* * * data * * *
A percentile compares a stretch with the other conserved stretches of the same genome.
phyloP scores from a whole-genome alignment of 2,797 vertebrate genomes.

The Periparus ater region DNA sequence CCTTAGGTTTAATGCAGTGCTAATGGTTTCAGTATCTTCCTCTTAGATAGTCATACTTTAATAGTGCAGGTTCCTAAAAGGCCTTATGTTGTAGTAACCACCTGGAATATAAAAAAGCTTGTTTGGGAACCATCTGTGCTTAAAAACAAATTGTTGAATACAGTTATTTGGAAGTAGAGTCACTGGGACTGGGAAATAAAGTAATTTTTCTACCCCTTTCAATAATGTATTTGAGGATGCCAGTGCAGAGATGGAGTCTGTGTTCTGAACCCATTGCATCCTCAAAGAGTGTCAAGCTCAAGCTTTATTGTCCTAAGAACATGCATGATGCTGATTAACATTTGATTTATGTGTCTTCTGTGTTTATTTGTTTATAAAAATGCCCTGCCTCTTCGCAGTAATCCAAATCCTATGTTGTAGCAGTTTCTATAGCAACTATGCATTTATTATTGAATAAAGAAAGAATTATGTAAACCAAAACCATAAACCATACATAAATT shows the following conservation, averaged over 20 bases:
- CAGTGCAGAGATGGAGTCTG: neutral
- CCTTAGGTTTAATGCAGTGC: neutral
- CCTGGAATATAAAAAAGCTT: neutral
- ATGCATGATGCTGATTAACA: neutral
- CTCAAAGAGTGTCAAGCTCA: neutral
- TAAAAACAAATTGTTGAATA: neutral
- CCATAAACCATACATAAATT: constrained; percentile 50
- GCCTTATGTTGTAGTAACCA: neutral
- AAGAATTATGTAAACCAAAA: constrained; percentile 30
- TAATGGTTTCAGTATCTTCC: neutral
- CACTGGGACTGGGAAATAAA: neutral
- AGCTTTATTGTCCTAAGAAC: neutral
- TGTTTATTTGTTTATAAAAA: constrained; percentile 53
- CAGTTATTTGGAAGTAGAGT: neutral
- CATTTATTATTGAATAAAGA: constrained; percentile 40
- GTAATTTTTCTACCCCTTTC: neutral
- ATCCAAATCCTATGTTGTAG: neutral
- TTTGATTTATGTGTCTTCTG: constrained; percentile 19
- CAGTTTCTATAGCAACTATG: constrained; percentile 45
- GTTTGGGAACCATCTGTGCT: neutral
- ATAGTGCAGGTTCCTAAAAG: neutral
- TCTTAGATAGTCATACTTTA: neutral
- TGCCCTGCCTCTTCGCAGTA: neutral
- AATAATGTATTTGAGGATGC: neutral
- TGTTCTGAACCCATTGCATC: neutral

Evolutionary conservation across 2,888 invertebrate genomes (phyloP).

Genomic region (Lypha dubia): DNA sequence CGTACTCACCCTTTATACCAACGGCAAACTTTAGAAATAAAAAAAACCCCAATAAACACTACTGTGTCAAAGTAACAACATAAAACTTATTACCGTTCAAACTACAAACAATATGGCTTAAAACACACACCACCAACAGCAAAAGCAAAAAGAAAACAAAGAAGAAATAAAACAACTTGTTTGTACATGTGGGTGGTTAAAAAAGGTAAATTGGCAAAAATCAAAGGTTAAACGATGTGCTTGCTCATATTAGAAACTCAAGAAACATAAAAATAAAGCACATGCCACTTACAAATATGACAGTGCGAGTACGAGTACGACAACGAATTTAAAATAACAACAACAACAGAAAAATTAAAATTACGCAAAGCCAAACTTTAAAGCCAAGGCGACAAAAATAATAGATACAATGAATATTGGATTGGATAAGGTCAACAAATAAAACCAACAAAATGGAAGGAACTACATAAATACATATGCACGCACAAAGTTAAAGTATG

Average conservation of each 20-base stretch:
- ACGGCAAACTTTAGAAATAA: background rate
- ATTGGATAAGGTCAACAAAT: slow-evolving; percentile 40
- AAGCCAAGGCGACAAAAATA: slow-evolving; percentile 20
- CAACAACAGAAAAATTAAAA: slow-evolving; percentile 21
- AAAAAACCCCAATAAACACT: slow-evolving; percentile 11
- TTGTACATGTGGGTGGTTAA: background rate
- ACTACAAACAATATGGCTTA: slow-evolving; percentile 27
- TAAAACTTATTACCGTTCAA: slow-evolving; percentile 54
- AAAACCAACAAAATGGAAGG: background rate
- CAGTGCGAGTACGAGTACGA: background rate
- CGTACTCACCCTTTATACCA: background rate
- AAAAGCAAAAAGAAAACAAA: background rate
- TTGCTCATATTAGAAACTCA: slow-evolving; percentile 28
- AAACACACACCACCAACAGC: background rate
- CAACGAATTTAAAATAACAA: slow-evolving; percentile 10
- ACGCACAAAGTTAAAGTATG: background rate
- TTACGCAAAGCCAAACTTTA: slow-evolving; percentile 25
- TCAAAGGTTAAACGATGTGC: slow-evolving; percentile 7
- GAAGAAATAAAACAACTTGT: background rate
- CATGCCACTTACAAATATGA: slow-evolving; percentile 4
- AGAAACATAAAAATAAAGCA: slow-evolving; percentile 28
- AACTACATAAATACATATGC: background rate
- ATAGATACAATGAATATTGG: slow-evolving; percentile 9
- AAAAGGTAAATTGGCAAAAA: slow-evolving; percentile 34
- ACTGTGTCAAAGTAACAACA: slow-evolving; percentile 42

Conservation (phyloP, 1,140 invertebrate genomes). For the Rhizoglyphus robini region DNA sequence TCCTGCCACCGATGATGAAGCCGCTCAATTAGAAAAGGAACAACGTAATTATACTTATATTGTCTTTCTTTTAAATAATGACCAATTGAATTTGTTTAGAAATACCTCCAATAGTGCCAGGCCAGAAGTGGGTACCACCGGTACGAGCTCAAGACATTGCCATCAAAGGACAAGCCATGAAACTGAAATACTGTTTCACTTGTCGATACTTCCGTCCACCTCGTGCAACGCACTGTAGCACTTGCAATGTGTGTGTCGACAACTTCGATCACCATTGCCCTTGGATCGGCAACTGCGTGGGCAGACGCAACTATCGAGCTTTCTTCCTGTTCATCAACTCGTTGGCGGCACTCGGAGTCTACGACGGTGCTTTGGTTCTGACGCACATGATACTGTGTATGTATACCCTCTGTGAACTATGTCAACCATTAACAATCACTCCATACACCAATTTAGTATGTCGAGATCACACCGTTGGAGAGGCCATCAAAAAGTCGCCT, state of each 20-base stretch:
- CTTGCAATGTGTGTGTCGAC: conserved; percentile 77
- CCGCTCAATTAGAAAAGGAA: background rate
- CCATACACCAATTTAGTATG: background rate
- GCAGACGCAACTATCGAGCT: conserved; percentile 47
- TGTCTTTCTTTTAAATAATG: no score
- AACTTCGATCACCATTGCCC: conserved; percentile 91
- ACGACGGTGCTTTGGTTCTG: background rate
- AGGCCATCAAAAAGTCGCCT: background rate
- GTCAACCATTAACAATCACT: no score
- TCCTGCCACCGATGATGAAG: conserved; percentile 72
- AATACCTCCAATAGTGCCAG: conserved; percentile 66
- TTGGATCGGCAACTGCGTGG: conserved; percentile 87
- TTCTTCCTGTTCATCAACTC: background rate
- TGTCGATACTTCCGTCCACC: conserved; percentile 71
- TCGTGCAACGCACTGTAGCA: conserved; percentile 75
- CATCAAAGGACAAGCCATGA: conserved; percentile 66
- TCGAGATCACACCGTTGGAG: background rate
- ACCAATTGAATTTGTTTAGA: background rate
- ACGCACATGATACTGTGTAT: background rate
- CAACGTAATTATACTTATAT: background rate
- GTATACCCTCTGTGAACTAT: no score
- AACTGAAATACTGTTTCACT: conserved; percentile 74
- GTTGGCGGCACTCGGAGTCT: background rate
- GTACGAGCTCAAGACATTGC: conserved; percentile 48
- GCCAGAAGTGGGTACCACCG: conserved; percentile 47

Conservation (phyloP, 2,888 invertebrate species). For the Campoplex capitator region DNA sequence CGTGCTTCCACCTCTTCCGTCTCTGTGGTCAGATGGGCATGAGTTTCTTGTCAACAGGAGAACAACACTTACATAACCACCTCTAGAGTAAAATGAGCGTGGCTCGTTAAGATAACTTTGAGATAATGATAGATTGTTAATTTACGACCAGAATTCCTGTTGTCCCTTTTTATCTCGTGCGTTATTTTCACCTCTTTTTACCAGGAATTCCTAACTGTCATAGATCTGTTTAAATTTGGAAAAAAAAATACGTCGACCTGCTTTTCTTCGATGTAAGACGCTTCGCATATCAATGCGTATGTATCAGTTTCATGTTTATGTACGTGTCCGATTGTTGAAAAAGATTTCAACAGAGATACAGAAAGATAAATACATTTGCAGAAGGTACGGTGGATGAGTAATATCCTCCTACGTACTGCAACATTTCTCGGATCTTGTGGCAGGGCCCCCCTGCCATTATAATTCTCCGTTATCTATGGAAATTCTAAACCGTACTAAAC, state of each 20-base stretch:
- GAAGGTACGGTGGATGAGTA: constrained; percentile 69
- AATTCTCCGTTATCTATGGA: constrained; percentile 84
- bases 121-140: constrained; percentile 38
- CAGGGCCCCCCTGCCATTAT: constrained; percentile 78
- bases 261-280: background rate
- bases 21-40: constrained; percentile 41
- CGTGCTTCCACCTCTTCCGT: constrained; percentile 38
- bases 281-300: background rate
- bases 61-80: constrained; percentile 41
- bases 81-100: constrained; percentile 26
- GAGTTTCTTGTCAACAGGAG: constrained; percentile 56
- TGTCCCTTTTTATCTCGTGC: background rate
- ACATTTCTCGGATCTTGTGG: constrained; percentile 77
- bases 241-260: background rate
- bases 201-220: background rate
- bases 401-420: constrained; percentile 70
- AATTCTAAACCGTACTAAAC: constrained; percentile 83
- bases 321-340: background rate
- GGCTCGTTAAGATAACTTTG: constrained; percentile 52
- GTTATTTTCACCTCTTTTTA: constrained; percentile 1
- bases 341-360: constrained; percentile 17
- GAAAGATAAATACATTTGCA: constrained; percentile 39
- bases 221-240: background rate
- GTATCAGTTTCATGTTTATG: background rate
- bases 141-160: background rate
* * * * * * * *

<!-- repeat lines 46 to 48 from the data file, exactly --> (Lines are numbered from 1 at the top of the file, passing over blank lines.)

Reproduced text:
- CAACGAATTTAAAATAACAA: slow-evolving; percentile 10
- ACGCACAAAGTTAAAGTATG: background rate
- TTACGCAAAGCCAAACTTTA: slow-evolving; percentile 25